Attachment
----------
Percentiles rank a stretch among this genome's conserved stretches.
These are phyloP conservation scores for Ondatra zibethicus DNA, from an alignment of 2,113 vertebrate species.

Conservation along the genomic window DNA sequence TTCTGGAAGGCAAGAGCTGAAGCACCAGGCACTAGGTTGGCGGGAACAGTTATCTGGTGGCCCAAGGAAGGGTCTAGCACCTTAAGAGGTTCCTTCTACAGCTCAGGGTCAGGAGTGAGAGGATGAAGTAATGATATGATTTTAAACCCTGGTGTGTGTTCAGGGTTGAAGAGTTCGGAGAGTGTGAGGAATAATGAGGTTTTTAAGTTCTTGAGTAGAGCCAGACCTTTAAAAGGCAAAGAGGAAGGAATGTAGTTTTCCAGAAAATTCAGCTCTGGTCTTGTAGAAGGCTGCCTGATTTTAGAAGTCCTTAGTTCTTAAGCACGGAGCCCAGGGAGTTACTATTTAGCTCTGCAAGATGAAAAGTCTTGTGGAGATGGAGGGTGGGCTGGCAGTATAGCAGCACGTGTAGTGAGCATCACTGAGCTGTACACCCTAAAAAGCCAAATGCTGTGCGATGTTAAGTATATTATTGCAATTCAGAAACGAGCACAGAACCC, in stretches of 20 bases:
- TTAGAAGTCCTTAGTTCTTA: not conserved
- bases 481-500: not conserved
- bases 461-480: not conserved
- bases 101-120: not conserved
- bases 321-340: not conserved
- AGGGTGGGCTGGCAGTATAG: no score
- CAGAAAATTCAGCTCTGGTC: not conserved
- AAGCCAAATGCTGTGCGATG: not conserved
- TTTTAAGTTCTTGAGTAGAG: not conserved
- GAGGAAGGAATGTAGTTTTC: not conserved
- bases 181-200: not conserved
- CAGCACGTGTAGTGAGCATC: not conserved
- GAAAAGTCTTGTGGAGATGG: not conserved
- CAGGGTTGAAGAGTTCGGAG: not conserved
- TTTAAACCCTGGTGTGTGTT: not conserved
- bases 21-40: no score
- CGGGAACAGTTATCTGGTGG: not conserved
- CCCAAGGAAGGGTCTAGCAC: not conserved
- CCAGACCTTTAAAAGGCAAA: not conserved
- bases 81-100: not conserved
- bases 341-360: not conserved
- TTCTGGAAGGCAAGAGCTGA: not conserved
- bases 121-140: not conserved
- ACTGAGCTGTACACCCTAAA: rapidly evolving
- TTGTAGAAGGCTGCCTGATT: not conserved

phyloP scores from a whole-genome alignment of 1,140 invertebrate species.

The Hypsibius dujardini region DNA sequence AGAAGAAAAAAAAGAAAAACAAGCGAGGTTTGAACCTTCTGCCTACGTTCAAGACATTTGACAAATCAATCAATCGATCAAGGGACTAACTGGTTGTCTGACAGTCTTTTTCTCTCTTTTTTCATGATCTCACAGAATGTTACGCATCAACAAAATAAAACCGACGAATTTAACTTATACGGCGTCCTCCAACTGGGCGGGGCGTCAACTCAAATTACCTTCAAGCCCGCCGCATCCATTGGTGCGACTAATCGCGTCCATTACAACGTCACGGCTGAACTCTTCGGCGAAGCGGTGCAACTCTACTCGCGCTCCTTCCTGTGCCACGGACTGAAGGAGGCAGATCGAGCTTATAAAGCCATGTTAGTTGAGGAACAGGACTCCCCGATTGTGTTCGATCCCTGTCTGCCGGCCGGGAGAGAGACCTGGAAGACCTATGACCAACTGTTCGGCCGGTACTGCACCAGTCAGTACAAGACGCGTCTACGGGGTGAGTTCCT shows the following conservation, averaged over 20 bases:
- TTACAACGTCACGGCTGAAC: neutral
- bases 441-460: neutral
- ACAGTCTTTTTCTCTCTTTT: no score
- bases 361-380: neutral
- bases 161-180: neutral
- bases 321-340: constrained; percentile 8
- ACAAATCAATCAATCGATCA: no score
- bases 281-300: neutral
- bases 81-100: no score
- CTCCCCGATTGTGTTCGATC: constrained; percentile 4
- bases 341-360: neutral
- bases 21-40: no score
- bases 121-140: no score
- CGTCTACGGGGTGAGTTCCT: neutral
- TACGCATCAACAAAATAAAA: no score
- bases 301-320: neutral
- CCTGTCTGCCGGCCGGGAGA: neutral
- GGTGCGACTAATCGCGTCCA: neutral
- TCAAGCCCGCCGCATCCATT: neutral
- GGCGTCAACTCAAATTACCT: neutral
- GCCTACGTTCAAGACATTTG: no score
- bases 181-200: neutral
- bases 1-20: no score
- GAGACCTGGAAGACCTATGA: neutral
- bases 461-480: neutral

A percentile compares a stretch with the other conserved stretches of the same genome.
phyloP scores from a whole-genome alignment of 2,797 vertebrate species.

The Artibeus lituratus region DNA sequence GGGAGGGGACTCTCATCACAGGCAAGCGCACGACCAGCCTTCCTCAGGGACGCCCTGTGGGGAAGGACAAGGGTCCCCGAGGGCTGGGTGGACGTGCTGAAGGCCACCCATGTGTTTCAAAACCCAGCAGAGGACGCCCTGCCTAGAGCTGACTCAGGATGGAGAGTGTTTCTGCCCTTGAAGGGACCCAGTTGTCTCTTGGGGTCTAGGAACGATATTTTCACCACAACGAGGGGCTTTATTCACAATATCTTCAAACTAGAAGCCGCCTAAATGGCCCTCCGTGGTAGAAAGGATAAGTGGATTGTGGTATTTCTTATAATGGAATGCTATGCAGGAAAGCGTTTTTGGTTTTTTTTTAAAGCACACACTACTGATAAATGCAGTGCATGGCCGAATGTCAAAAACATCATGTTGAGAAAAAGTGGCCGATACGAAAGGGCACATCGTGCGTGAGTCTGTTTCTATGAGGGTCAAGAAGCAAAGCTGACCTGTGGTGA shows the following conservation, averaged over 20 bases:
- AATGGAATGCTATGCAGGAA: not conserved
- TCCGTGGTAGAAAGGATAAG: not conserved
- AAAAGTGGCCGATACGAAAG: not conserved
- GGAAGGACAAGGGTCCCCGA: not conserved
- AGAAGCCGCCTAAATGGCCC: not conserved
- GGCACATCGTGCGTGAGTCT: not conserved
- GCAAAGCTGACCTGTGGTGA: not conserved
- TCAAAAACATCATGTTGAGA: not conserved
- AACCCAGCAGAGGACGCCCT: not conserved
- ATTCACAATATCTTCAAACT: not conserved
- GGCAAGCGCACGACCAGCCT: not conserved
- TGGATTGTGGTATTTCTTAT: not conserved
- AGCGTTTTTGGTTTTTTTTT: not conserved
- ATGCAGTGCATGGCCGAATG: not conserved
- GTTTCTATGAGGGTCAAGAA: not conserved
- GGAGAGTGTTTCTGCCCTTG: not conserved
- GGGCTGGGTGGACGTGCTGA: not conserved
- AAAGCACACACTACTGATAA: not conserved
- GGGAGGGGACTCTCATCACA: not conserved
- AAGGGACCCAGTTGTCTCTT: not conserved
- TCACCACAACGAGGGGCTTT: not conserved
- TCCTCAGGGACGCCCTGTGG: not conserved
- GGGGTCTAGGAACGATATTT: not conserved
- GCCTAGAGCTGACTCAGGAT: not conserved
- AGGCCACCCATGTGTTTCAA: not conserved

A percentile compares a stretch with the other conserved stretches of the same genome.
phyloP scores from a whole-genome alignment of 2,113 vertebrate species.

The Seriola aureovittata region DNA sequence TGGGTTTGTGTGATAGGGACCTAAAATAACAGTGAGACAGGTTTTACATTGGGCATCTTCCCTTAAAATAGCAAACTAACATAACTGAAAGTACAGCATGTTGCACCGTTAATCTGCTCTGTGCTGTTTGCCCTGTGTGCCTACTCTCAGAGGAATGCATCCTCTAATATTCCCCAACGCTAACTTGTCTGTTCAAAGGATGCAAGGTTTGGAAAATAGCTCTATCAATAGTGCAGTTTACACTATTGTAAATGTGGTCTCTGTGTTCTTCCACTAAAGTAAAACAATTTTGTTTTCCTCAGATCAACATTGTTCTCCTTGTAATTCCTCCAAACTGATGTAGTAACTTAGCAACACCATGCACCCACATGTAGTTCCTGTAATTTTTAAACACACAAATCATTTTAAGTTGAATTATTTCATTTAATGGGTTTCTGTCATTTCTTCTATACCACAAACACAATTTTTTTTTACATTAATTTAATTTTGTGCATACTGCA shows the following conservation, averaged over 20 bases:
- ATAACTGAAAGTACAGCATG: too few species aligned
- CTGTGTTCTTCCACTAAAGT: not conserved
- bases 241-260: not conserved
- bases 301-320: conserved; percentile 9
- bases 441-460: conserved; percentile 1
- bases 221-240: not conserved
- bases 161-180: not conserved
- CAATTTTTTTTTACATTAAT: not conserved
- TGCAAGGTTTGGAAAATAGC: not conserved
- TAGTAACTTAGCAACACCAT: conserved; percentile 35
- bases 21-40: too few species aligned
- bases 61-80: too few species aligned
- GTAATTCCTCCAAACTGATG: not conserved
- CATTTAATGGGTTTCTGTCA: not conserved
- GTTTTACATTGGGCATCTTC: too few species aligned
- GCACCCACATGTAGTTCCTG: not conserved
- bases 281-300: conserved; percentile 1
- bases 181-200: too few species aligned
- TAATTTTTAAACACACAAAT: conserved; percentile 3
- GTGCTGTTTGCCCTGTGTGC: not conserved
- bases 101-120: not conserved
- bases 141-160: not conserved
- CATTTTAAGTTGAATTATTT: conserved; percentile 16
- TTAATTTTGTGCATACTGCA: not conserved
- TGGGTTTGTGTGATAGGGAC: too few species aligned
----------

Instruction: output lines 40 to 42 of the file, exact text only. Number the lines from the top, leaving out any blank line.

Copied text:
- CTCCCCGATTGTGTTCGATC: constrained; percentile 4
- bases 341-360: neutral
- bases 21-40: no score